Intercultural Dialogue: In Search of Harmony in Diversity
Intercultural Dialogue: In Search of Harmony in Diversity offers a philosophical analysis of the issues surrounding cultural diversity and dialogical relationships among cultures as an alternative to “culture wars” and hegemonic globalization. It examines the ideas of dialogue and harmony as expressed in Daoism, Confucianism, Indian, and Ancient Greek philosophical traditions, as well as in contemporary European and Latin-American philosophies. Drawing on the works of Laozi, Confucius, Plato, Kant, and Gandhi, the book shows the importance of intercultural dialogue and the globalization of philosophy. It asserts that intercultural dialogue should have inter-philosophical global dialogue as its epistemological and ontological foundation. Intercultural philosophy elaborates on the conceptualization of philosophy as culturally embedded. Attention is paid to Bakhtin’s dialogism and its contemporary elaboration in the phenomenology of indirect speech, synergic anthropology, and the theory of transculture. The book offers a critical analysis of world problems. Their possible solutions require a more dialogically-oriented and humane transformation of society, aiming for a cosmopolitan order of law and peace.
Edward V. Demenchonok is a Professor of Foreign Languages and Philosophy at Fort Valley State University, USA. His numerous books and articles are in the fields of the philosophy of culture, social philosophy, and ethics. He is the editor of Between Global Violence and Ethics of Peace: Philosophical Perspectives (Wiley-Blackwell, 2009) and Philosophy after Hiroshima (Cambridge Scholars Publishing, 2010).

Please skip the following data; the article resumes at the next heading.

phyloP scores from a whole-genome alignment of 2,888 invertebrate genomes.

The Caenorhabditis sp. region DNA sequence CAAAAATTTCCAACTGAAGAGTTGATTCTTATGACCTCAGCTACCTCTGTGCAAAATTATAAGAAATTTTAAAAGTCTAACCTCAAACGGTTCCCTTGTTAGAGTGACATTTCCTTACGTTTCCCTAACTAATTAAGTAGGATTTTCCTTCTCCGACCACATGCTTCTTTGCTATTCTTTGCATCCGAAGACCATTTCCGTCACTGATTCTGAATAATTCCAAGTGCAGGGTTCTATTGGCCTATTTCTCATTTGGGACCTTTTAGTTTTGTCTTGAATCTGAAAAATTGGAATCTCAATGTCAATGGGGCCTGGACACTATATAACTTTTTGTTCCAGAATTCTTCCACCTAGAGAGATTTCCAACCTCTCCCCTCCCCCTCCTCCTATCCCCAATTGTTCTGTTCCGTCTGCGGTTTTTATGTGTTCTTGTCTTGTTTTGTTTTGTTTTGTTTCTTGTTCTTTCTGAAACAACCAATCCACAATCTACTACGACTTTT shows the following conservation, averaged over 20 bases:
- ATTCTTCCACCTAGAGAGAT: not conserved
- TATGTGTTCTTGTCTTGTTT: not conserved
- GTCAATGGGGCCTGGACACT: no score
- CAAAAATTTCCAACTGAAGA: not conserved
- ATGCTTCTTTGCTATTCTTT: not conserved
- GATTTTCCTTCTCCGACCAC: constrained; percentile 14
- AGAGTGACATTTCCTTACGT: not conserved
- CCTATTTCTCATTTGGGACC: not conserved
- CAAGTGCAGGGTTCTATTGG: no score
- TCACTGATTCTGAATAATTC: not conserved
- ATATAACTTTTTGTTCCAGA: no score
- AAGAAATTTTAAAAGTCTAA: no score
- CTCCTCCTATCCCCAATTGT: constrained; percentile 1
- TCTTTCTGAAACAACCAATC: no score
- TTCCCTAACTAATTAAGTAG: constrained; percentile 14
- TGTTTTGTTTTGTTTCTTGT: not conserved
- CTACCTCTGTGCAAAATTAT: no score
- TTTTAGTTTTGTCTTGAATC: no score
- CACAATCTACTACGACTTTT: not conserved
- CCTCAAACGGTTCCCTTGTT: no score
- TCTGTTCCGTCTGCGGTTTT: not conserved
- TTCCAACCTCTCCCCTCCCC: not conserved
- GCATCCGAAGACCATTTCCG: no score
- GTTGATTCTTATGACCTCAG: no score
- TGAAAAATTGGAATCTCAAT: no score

“Globalization often means homogenization. This book constitutes a fundamental contribution to the preservation of plurality. Featuring essays by noted international scholars, it creates the conditions for an intercultural dialogue which seeks harmony while sustaining diversity. [It is] recommended to all who wish to participate in the emerging world conversation.”
—David M. Rasmussen, Editor-In-Chief, Philosophy and Social Criticism
“This book sheds new light on themes of intercultural relationships by bringing philosophers outside the traditional, Eurocentric theoretical canon into a creative dialogue about the future of humanity. It highlights Mikhail Bakhtin’s view on the universal character of dialogue as permeating all human relationships – from the intersubjective level to the most general level of dialogue among cultures. Dialogism has the heuristic potential for innovation in the humanities and for regaining their role in the self-awareness and self-transformation of human beings.”
—Mikhail Epstein, Director of the Centre for Humanities Innovation;
Professor of Russian and Cultural Theory, Durham University, UK
“Dialogue demands the listener’s attention. This volume provides material that forces us to become aware of both the gaps in our awareness of other cultures, as well as the limits of dialogues between and among different cultures. This is an important addition to our conversations in the humanities about the meanings attributed to culture and the perils of living these meanings in the world.”
—Sander L. Gilman, Distinguished Professor of the Liberal Arts and Sciences;
Professor of Psychiatry, Emory University, USA
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